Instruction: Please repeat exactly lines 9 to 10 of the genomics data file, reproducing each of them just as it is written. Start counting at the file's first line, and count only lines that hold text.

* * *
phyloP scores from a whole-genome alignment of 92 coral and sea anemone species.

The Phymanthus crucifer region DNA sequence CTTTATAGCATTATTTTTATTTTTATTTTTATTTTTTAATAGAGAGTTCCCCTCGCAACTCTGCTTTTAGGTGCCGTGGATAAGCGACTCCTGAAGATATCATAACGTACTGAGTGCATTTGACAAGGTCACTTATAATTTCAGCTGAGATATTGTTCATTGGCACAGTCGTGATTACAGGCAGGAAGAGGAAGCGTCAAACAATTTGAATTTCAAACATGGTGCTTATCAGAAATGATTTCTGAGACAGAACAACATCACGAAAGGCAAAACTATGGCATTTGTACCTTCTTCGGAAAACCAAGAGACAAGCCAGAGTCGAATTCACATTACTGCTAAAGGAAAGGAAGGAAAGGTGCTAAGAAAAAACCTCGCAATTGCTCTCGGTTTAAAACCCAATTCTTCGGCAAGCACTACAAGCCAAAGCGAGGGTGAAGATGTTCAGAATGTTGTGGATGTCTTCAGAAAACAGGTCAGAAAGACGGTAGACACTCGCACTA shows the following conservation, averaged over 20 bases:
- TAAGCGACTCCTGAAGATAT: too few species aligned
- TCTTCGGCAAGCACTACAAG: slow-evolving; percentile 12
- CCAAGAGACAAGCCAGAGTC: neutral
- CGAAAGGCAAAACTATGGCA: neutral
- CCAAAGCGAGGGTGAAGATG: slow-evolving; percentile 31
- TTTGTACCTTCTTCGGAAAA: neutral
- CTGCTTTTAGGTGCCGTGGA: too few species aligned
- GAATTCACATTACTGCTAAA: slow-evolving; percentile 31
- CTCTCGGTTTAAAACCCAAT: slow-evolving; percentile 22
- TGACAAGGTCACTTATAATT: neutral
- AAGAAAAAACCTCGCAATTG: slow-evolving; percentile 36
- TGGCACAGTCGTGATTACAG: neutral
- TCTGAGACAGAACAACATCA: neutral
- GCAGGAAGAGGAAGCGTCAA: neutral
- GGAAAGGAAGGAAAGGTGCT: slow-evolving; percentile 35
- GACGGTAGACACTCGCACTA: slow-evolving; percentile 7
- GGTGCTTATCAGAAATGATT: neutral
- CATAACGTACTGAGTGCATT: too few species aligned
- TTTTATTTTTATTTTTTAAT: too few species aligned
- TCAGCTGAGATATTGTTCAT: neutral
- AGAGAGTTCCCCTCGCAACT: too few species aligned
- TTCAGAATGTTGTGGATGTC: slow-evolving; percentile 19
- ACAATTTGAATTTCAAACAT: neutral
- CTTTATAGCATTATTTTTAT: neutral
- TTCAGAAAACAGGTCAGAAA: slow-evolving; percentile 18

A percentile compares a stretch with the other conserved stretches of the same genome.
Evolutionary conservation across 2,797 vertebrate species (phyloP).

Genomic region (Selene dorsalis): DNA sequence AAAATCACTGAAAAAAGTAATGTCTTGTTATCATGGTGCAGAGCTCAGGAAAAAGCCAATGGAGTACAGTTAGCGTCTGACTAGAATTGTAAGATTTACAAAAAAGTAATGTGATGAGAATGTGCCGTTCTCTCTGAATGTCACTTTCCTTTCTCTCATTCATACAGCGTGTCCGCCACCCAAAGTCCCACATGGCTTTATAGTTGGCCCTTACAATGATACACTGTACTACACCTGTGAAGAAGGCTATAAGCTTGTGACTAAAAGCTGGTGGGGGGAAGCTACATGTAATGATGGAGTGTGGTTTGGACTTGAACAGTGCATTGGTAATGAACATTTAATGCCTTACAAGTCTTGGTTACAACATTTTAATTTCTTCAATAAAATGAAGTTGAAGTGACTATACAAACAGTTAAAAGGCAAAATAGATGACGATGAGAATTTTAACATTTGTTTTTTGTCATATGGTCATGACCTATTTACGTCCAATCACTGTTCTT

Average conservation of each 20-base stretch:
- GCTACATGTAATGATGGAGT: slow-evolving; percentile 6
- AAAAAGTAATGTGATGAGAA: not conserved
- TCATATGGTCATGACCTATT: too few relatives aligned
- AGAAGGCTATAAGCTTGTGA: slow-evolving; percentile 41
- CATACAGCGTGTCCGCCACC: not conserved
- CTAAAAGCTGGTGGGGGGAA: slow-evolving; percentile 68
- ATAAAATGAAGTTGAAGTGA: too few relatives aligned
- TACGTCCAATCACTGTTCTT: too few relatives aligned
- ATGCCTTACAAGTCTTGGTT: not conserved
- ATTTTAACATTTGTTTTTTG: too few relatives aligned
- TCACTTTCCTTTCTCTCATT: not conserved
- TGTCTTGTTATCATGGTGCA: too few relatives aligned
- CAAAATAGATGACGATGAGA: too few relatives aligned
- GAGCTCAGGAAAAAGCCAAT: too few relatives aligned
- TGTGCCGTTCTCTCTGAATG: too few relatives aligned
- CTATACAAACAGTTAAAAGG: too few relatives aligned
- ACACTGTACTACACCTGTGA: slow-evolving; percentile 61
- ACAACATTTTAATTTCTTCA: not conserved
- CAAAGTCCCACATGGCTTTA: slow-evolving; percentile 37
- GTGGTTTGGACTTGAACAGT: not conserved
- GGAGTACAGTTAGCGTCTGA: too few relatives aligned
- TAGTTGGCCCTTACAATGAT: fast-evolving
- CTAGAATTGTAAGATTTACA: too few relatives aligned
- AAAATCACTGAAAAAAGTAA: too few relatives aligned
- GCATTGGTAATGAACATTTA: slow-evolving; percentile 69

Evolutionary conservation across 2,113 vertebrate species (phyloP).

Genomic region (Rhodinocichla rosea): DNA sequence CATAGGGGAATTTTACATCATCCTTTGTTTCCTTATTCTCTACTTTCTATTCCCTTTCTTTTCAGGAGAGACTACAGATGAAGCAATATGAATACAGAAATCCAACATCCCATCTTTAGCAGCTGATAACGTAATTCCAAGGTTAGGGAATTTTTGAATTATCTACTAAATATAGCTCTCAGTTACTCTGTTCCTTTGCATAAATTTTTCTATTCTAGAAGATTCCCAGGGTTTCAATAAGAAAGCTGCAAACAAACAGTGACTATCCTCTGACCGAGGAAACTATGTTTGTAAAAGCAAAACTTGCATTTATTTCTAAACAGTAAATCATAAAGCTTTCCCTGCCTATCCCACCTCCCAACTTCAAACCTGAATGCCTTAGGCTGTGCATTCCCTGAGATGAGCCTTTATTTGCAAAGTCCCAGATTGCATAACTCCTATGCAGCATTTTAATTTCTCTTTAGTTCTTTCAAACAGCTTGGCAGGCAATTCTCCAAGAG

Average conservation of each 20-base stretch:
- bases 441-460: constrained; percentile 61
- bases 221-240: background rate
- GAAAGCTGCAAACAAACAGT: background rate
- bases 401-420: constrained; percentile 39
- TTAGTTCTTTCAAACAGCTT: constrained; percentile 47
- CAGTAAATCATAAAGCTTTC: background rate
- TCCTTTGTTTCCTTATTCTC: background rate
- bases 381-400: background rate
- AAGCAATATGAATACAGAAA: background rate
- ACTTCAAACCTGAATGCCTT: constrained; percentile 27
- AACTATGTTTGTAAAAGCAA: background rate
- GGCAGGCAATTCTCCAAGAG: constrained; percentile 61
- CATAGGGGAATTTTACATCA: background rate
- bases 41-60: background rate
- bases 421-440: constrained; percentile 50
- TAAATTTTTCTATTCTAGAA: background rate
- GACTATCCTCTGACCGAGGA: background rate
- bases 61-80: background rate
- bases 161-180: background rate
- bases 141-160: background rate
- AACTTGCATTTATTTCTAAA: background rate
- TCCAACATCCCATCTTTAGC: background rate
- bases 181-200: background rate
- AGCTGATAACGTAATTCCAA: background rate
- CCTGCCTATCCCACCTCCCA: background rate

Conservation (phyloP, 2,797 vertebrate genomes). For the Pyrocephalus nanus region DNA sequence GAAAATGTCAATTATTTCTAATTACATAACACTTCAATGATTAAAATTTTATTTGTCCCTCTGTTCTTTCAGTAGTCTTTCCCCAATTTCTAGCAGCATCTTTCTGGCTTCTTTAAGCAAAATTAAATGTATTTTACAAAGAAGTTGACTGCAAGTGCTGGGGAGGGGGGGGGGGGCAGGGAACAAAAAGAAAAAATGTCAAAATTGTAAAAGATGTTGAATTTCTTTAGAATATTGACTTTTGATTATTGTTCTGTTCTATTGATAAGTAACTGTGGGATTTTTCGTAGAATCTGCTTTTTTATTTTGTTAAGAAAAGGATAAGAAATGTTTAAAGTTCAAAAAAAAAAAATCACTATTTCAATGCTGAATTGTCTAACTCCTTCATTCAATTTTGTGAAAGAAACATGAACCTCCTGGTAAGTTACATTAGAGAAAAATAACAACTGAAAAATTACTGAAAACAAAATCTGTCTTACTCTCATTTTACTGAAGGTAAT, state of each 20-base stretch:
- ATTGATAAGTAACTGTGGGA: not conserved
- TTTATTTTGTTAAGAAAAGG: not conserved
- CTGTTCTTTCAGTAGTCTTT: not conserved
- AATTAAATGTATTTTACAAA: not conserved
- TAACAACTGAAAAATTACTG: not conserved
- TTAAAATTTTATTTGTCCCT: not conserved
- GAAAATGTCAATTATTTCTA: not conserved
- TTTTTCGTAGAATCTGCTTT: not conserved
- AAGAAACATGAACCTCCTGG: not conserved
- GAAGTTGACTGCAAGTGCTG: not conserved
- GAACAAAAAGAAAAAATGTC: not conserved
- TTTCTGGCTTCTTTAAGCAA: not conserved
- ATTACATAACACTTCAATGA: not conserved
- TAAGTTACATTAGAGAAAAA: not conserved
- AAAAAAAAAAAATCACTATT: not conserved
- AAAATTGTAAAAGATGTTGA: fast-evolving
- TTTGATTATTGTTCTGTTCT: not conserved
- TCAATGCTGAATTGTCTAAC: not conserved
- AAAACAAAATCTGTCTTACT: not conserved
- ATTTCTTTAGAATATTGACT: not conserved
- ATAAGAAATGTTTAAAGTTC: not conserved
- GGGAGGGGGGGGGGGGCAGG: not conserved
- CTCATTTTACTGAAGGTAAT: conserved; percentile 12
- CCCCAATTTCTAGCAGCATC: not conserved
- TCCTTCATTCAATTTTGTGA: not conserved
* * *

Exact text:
- CTGCTTTTAGGTGCCGTGGA: too few species aligned
- GAATTCACATTACTGCTAAA: slow-evolving; percentile 31